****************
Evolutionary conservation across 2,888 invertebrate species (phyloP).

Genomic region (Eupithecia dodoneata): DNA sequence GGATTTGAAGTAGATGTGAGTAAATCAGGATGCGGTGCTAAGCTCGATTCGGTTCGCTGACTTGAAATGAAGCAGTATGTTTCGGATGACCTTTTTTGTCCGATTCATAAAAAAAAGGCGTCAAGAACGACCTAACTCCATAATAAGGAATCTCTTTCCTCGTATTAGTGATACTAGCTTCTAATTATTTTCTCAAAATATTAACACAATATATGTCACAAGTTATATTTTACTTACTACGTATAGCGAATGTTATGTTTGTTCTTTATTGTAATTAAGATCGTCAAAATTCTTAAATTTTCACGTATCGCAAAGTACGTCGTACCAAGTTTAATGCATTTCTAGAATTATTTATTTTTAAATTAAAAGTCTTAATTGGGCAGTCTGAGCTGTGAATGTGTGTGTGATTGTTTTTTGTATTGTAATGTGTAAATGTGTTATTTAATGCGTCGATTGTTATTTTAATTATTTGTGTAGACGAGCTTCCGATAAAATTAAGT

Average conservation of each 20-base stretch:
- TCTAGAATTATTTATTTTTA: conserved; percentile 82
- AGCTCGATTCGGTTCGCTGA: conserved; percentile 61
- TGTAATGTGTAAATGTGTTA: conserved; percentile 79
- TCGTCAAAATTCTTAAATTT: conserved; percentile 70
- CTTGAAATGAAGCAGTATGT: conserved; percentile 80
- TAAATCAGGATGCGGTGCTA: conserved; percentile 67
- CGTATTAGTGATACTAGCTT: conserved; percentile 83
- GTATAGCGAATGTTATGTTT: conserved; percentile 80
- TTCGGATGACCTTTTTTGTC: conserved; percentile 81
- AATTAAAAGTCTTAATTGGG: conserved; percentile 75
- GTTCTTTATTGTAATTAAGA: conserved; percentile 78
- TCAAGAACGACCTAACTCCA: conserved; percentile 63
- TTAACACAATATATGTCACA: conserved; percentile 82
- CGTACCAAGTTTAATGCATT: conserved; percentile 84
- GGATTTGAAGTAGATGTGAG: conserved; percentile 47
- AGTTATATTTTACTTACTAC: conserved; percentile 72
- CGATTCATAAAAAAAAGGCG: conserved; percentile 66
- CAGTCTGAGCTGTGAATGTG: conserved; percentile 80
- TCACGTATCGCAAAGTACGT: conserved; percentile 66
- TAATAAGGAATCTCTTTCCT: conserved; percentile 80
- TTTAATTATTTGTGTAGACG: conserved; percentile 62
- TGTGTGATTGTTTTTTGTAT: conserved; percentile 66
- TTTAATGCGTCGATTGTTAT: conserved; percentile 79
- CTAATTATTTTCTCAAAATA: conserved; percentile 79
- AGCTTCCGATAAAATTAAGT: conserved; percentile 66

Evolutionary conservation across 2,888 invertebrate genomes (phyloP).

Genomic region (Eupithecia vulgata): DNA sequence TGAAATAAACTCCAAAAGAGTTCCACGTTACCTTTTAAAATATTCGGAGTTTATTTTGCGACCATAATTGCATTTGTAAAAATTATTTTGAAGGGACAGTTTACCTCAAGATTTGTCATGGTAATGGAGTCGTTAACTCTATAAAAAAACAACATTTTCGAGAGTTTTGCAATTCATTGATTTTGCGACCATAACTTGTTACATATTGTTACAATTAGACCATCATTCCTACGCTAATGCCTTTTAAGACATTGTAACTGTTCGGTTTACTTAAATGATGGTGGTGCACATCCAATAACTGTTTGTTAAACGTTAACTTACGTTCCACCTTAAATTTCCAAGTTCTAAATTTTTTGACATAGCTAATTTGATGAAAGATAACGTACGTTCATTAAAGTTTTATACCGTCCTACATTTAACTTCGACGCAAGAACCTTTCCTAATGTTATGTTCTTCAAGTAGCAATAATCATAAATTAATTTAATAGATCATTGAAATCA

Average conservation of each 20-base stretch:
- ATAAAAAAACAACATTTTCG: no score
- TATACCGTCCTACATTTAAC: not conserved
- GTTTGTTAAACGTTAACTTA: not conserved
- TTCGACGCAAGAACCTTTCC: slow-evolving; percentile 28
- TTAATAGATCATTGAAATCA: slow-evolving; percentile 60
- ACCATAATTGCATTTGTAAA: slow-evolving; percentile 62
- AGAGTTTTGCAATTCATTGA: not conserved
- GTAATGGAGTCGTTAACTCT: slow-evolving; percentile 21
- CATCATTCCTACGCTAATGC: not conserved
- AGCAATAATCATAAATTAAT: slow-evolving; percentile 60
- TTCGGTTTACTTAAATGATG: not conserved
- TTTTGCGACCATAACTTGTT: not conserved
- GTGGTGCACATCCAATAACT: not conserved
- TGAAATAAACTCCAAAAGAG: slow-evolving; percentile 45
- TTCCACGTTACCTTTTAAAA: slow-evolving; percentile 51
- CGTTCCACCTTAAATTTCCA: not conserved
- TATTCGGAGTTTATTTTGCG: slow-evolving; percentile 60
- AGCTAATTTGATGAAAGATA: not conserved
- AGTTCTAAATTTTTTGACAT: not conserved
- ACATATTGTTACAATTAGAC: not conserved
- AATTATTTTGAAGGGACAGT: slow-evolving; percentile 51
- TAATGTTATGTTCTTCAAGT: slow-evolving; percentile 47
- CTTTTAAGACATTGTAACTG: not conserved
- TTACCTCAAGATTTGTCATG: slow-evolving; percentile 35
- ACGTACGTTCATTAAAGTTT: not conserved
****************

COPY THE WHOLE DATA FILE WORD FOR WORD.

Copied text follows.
Evolutionary conservation across 2,888 invertebrate species (phyloP).

Genomic region (Eupithecia dodoneata): DNA sequence GGATTTGAAGTAGATGTGAGTAAATCAGGATGCGGTGCTAAGCTCGATTCGGTTCGCTGACTTGAAATGAAGCAGTATGTTTCGGATGACCTTTTTTGTCCGATTCATAAAAAAAAGGCGTCAAGAACGACCTAACTCCATAATAAGGAATCTCTTTCCTCGTATTAGTGATACTAGCTTCTAATTATTTTCTCAAAATATTAACACAATATATGTCACAAGTTATATTTTACTTACTACGTATAGCGAATGTTATGTTTGTTCTTTATTGTAATTAAGATCGTCAAAATTCTTAAATTTTCACGTATCGCAAAGTACGTCGTACCAAGTTTAATGCATTTCTAGAATTATTTATTTTTAAATTAAAAGTCTTAATTGGGCAGTCTGAGCTGTGAATGTGTGTGTGATTGTTTTTTGTATTGTAATGTGTAAATGTGTTATTTAATGCGTCGATTGTTATTTTAATTATTTGTGTAGACGAGCTTCCGATAAAATTAAGT

Average conservation of each 20-base stretch:
- TCTAGAATTATTTATTTTTA: conserved; percentile 82
- AGCTCGATTCGGTTCGCTGA: conserved; percentile 61
- TGTAATGTGTAAATGTGTTA: conserved; percentile 79
- TCGTCAAAATTCTTAAATTT: conserved; percentile 70
- CTTGAAATGAAGCAGTATGT: conserved; percentile 80
- TAAATCAGGATGCGGTGCTA: conserved; percentile 67
- CGTATTAGTGATACTAGCTT: conserved; percentile 83
- GTATAGCGAATGTTATGTTT: conserved; percentile 80
- TTCGGATGACCTTTTTTGTC: conserved; percentile 81
- AATTAAAAGTCTTAATTGGG: conserved; percentile 75
- GTTCTTTATTGTAATTAAGA: conserved; percentile 78
- TCAAGAACGACCTAACTCCA: conserved; percentile 63
- TTAACACAATATATGTCACA: conserved; percentile 82
- CGTACCAAGTTTAATGCATT: conserved; percentile 84
- GGATTTGAAGTAGATGTGAG: conserved; percentile 47
- AGTTATATTTTACTTACTAC: conserved; percentile 72
- CGATTCATAAAAAAAAGGCG: conserved; percentile 66
- CAGTCTGAGCTGTGAATGTG: conserved; percentile 80
- TCACGTATCGCAAAGTACGT: conserved; percentile 66
- TAATAAGGAATCTCTTTCCT: conserved; percentile 80
- TTTAATTATTTGTGTAGACG: conserved; percentile 62
- TGTGTGATTGTTTTTTGTAT: conserved; percentile 66
- TTTAATGCGTCGATTGTTAT: conserved; percentile 79
- CTAATTATTTTCTCAAAATA: conserved; percentile 79
- AGCTTCCGATAAAATTAAGT: conserved; percentile 66

Evolutionary conservation across 2,888 invertebrate genomes (phyloP).

Genomic region (Eupithecia vulgata): DNA sequence TGAAATAAACTCCAAAAGAGTTCCACGTTACCTTTTAAAATATTCGGAGTTTATTTTGCGACCATAATTGCATTTGTAAAAATTATTTTGAAGGGACAGTTTACCTCAAGATTTGTCATGGTAATGGAGTCGTTAACTCTATAAAAAAACAACATTTTCGAGAGTTTTGCAATTCATTGATTTTGCGACCATAACTTGTTACATATTGTTACAATTAGACCATCATTCCTACGCTAATGCCTTTTAAGACATTGTAACTGTTCGGTTTACTTAAATGATGGTGGTGCACATCCAATAACTGTTTGTTAAACGTTAACTTACGTTCCACCTTAAATTTCCAAGTTCTAAATTTTTTGACATAGCTAATTTGATGAAAGATAACGTACGTTCATTAAAGTTTTATACCGTCCTACATTTAACTTCGACGCAAGAACCTTTCCTAATGTTATGTTCTTCAAGTAGCAATAATCATAAATTAATTTAATAGATCATTGAAATCA

Average conservation of each 20-base stretch:
- ATAAAAAAACAACATTTTCG: no score
- TATACCGTCCTACATTTAAC: not conserved
- GTTTGTTAAACGTTAACTTA: not conserved
- TTCGACGCAAGAACCTTTCC: slow-evolving; percentile 28
- TTAATAGATCATTGAAATCA: slow-evolving; percentile 60
- ACCATAATTGCATTTGTAAA: slow-evolving; percentile 62
- AGAGTTTTGCAATTCATTGA: not conserved
- GTAATGGAGTCGTTAACTCT: slow-evolving; percentile 21
- CATCATTCCTACGCTAATGC: not conserved
- AGCAATAATCATAAATTAAT: slow-evolving; percentile 60
- TTCGGTTTACTTAAATGATG: not conserved
- TTTTGCGACCATAACTTGTT: not conserved
- GTGGTGCACATCCAATAACT: not conserved
- TGAAATAAACTCCAAAAGAG: slow-evolving; percentile 45
- TTCCACGTTACCTTTTAAAA: slow-evolving; percentile 51
- CGTTCCACCTTAAATTTCCA: not conserved
- TATTCGGAGTTTATTTTGCG: slow-evolving; percentile 60
- AGCTAATTTGATGAAAGATA: not conserved
- AGTTCTAAATTTTTTGACAT: not conserved
- ACATATTGTTACAATTAGAC: not conserved
- AATTATTTTGAAGGGACAGT: slow-evolving; percentile 51
- TAATGTTATGTTCTTCAAGT: slow-evolving; percentile 47
- CTTTTAAGACATTGTAACTG: not conserved
- TTACCTCAAGATTTGTCATG: slow-evolving; percentile 35
- ACGTACGTTCATTAAAGTTT: not conserved